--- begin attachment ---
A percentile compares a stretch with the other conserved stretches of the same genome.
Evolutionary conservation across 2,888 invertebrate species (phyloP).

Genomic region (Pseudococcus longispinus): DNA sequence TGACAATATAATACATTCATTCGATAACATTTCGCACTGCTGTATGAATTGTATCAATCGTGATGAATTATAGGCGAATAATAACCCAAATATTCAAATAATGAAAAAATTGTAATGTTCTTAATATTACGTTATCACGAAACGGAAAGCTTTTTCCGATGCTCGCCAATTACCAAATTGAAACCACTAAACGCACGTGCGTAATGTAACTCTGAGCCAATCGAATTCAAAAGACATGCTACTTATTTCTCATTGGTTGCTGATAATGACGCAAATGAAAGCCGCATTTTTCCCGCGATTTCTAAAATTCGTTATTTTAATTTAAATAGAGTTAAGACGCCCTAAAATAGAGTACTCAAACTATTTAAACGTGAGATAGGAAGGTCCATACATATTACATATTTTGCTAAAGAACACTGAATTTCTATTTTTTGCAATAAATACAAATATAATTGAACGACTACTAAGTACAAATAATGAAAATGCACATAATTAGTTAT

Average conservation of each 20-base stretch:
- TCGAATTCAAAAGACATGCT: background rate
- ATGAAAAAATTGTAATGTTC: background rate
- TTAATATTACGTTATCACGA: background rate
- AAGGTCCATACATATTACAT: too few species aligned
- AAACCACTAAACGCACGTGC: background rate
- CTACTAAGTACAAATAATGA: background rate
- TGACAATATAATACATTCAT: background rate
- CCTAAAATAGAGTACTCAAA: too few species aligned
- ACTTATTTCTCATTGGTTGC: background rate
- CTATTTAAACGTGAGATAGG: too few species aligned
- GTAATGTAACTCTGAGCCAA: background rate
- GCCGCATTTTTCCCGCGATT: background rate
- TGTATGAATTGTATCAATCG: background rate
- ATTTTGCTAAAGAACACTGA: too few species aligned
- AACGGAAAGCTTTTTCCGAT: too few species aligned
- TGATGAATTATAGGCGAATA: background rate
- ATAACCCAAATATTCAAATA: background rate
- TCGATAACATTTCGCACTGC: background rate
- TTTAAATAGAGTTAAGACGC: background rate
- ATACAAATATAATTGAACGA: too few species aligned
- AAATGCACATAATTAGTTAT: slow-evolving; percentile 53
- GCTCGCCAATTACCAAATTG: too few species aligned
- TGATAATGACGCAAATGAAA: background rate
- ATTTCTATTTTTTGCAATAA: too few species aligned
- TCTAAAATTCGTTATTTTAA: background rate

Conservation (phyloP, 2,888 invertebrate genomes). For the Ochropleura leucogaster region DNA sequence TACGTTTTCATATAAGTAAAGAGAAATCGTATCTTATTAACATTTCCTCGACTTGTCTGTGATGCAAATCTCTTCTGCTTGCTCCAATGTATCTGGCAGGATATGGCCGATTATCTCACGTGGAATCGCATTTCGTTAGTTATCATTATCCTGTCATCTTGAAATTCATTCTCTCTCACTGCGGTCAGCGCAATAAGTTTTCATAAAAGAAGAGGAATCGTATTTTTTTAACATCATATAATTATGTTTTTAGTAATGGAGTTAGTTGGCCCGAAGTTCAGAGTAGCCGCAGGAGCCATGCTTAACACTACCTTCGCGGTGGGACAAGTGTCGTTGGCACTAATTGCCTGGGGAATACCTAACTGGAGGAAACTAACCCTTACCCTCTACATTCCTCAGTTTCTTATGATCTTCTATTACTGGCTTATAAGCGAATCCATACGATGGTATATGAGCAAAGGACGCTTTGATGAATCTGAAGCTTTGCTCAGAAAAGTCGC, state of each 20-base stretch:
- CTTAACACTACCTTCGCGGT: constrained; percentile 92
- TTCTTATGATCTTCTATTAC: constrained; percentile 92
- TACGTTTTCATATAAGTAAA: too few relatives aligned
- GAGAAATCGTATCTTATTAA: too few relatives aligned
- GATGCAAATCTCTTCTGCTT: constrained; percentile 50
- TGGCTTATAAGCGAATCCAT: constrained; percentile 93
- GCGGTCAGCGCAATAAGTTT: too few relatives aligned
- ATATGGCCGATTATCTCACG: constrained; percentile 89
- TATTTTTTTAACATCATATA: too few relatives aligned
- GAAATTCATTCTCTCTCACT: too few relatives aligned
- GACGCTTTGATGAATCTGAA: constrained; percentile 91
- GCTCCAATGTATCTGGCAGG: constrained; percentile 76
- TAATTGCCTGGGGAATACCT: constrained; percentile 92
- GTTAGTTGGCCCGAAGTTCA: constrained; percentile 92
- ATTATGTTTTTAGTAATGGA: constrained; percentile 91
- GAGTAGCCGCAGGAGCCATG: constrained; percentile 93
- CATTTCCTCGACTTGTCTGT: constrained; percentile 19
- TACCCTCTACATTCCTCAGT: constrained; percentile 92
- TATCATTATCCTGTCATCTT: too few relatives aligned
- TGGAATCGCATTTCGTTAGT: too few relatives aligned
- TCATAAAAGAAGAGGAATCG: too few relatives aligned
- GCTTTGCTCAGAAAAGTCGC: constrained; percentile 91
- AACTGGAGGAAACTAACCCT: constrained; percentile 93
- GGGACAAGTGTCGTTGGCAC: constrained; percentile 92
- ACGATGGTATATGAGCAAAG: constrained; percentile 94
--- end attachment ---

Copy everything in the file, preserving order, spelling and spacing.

A percentile compares a stretch with the other conserved stretches of the same genome.
Evolutionary conservation across 2,888 invertebrate species (phyloP).

Genomic region (Pseudococcus longispinus): DNA sequence TGACAATATAATACATTCATTCGATAACATTTCGCACTGCTGTATGAATTGTATCAATCGTGATGAATTATAGGCGAATAATAACCCAAATATTCAAATAATGAAAAAATTGTAATGTTCTTAATATTACGTTATCACGAAACGGAAAGCTTTTTCCGATGCTCGCCAATTACCAAATTGAAACCACTAAACGCACGTGCGTAATGTAACTCTGAGCCAATCGAATTCAAAAGACATGCTACTTATTTCTCATTGGTTGCTGATAATGACGCAAATGAAAGCCGCATTTTTCCCGCGATTTCTAAAATTCGTTATTTTAATTTAAATAGAGTTAAGACGCCCTAAAATAGAGTACTCAAACTATTTAAACGTGAGATAGGAAGGTCCATACATATTACATATTTTGCTAAAGAACACTGAATTTCTATTTTTTGCAATAAATACAAATATAATTGAACGACTACTAAGTACAAATAATGAAAATGCACATAATTAGTTAT

Average conservation of each 20-base stretch:
- TCGAATTCAAAAGACATGCT: background rate
- ATGAAAAAATTGTAATGTTC: background rate
- TTAATATTACGTTATCACGA: background rate
- AAGGTCCATACATATTACAT: too few species aligned
- AAACCACTAAACGCACGTGC: background rate
- CTACTAAGTACAAATAATGA: background rate
- TGACAATATAATACATTCAT: background rate
- CCTAAAATAGAGTACTCAAA: too few species aligned
- ACTTATTTCTCATTGGTTGC: background rate
- CTATTTAAACGTGAGATAGG: too few species aligned
- GTAATGTAACTCTGAGCCAA: background rate
- GCCGCATTTTTCCCGCGATT: background rate
- TGTATGAATTGTATCAATCG: background rate
- ATTTTGCTAAAGAACACTGA: too few species aligned
- AACGGAAAGCTTTTTCCGAT: too few species aligned
- TGATGAATTATAGGCGAATA: background rate
- ATAACCCAAATATTCAAATA: background rate
- TCGATAACATTTCGCACTGC: background rate
- TTTAAATAGAGTTAAGACGC: background rate
- ATACAAATATAATTGAACGA: too few species aligned
- AAATGCACATAATTAGTTAT: slow-evolving; percentile 53
- GCTCGCCAATTACCAAATTG: too few species aligned
- TGATAATGACGCAAATGAAA: background rate
- ATTTCTATTTTTTGCAATAA: too few species aligned
- TCTAAAATTCGTTATTTTAA: background rate

Conservation (phyloP, 2,888 invertebrate genomes). For the Ochropleura leucogaster region DNA sequence TACGTTTTCATATAAGTAAAGAGAAATCGTATCTTATTAACATTTCCTCGACTTGTCTGTGATGCAAATCTCTTCTGCTTGCTCCAATGTATCTGGCAGGATATGGCCGATTATCTCACGTGGAATCGCATTTCGTTAGTTATCATTATCCTGTCATCTTGAAATTCATTCTCTCTCACTGCGGTCAGCGCAATAAGTTTTCATAAAAGAAGAGGAATCGTATTTTTTTAACATCATATAATTATGTTTTTAGTAATGGAGTTAGTTGGCCCGAAGTTCAGAGTAGCCGCAGGAGCCATGCTTAACACTACCTTCGCGGTGGGACAAGTGTCGTTGGCACTAATTGCCTGGGGAATACCTAACTGGAGGAAACTAACCCTTACCCTCTACATTCCTCAGTTTCTTATGATCTTCTATTACTGGCTTATAAGCGAATCCATACGATGGTATATGAGCAAAGGACGCTTTGATGAATCTGAAGCTTTGCTCAGAAAAGTCGC, state of each 20-base stretch:
- CTTAACACTACCTTCGCGGT: constrained; percentile 92
- TTCTTATGATCTTCTATTAC: constrained; percentile 92
- TACGTTTTCATATAAGTAAA: too few relatives aligned
- GAGAAATCGTATCTTATTAA: too few relatives aligned
- GATGCAAATCTCTTCTGCTT: constrained; percentile 50
- TGGCTTATAAGCGAATCCAT: constrained; percentile 93
- GCGGTCAGCGCAATAAGTTT: too few relatives aligned
- ATATGGCCGATTATCTCACG: constrained; percentile 89
- TATTTTTTTAACATCATATA: too few relatives aligned
- GAAATTCATTCTCTCTCACT: too few relatives aligned
- GACGCTTTGATGAATCTGAA: constrained; percentile 91
- GCTCCAATGTATCTGGCAGG: constrained; percentile 76
- TAATTGCCTGGGGAATACCT: constrained; percentile 92
- GTTAGTTGGCCCGAAGTTCA: constrained; percentile 92
- ATTATGTTTTTAGTAATGGA: constrained; percentile 91
- GAGTAGCCGCAGGAGCCATG: constrained; percentile 93
- CATTTCCTCGACTTGTCTGT: constrained; percentile 19
- TACCCTCTACATTCCTCAGT: constrained; percentile 92
- TATCATTATCCTGTCATCTT: too few relatives aligned
- TGGAATCGCATTTCGTTAGT: too few relatives aligned
- TCATAAAAGAAGAGGAATCG: too few relatives aligned
- GCTTTGCTCAGAAAAGTCGC: constrained; percentile 91
- AACTGGAGGAAACTAACCCT: constrained; percentile 93
- GGGACAAGTGTCGTTGGCAC: constrained; percentile 92
- ACGATGGTATATGAGCAAAG: constrained; percentile 94